Fantastic drivers and how to find them
How we built an algorithm that could identify and differentiate clusters as intuitively as the human eye
By Ishita Mathur
A POI, or Place of Interest, in our context, is defined as a place where a high number of pickups happen. This can be at any popular location, such as a mall, train station, or even a large residential complex. In the earlier versions of our app, when a user booked a GO-RIDE or a GO-CAR at a POI, they had to coordinate with the driver to confirm the exact pick up point: the experience we were offering drivers and customers was less than adequate.
We wanted to decrease this friction by letting the user choose the exact ‘gate’ or entrance they would want to be picked up from. The allocated driver would then directly arrive at that point without the need to coordinate over calls or chat messages. But how would we know where these gates, i.e. convenient or popular pickup spots should be?
One way of doing this was to manually identify popular pick up spots. But this was undoubtedly an unscalable approach, given the number of POIs we want to solve this problem for.
It’s also not in GO-JEK’s engineering team to manually do things that can easily be automated. 😉
In order to scale, we had to automate this process, i.e., build an algorithm that can correctly identify the clusters of popular pickup points the same way a human brain intuitively does, by looking at the plots manually.
To do this, we took advantage of historical data we had about where exactly customers were being picked up from around such POIs. Below is a sample of pickups locations from where customers have been picked up around Blok M Square, a mall in Jakarta.
From the image, it’s fairly obvious to the human eye that there are five regions around the mall where pickups most frequently happen. But how would we determine this in an automated fashion?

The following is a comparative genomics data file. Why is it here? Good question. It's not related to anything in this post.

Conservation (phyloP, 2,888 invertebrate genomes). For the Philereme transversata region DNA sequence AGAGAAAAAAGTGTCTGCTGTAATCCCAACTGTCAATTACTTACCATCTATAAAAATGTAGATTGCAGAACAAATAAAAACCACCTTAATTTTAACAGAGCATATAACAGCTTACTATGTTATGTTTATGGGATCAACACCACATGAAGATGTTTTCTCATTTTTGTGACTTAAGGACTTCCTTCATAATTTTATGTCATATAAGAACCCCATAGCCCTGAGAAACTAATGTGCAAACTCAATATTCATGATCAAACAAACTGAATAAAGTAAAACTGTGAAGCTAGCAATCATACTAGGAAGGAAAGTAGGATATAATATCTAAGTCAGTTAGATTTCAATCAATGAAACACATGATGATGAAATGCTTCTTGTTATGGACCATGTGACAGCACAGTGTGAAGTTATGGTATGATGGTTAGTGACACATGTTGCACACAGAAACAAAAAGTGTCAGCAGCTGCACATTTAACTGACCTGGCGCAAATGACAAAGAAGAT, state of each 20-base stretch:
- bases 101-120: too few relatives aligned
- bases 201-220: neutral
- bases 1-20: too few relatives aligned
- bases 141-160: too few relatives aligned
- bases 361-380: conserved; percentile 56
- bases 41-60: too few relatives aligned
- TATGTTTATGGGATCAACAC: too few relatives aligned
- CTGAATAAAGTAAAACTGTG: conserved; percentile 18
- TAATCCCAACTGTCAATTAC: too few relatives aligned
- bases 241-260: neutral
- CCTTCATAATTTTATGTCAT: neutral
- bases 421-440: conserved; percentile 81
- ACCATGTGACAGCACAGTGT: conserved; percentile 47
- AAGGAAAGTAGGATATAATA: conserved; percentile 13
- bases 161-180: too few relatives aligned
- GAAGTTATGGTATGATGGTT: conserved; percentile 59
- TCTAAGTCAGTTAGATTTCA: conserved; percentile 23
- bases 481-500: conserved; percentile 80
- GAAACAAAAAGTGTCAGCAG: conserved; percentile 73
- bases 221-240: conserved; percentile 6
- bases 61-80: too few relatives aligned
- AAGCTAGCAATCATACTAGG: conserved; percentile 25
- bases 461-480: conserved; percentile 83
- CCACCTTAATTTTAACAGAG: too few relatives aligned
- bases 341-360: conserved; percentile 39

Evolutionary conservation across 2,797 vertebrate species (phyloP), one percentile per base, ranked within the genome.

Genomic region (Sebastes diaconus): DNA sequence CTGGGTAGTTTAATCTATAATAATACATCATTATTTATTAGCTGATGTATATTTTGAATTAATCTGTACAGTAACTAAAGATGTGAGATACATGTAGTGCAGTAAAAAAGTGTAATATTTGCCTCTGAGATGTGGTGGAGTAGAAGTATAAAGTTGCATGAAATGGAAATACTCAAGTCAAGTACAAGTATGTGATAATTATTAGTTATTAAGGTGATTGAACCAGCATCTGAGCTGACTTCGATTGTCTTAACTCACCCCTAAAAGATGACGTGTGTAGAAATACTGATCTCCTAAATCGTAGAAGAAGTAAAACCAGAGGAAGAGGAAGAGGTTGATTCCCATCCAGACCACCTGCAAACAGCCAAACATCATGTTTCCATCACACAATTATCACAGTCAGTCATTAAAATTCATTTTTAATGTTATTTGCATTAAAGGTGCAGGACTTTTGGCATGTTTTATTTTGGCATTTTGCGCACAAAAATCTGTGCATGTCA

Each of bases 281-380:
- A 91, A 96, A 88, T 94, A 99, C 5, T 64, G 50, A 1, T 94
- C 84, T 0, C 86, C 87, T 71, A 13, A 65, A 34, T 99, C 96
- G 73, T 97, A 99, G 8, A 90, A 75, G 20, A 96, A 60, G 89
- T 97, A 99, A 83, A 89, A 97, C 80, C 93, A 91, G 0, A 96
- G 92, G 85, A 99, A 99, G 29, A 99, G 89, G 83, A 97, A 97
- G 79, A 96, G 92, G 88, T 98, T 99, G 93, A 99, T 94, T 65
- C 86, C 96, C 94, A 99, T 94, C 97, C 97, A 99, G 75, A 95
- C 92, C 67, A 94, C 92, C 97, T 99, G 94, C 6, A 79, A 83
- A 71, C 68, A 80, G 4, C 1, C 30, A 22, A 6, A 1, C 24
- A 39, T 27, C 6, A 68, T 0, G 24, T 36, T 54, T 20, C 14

We had to build an algorithm that can not only correctly identify separate clusters from each other, but also allocate a central point for each cluster that best represented where pickups frequently happen.
We experimented with various clustering algorithms, of which we’ll discuss DBSCAN and KMeans. While both are unsupervised algorithms, the former is a density-based clustering algorithm that effectively removes noise, and the latter is a distance-based that does not account for noise in the dataset.
This section will talk about why we chose the latter, and how we worked around its shortcomings.
For DBSCAN to work effectively, clusters need to have similar densities and cannot be scattered; any data point will be considered an outlier if it is further than the distance metric, eps, from the other data points.
The geospatial pickup data we were dealing with contained both of the following extremes:
- If a particular pickup spot around a POI can be more widely preferred and consequently have a higher density. This means that a pickup cluster can have a density that is higher or lower than other clusters for that POI.
- Scattered pickup locations can always occur if GPS accuracy of the device is low. This would mean that any pickup cluster in a building’s basement, or one with slightly scattered pickups, would not even be considered as a cluster.
As was evident from the data, the actual conditions were far from ideal when it came to the requirements for DBSCAN. The density of pickups will almost always be different across different POIs, and is likely to be different across pickup clusters within the same POI as well. Keeping this in mind, generalising the DBSCAN algorithm across POIs would be difficult.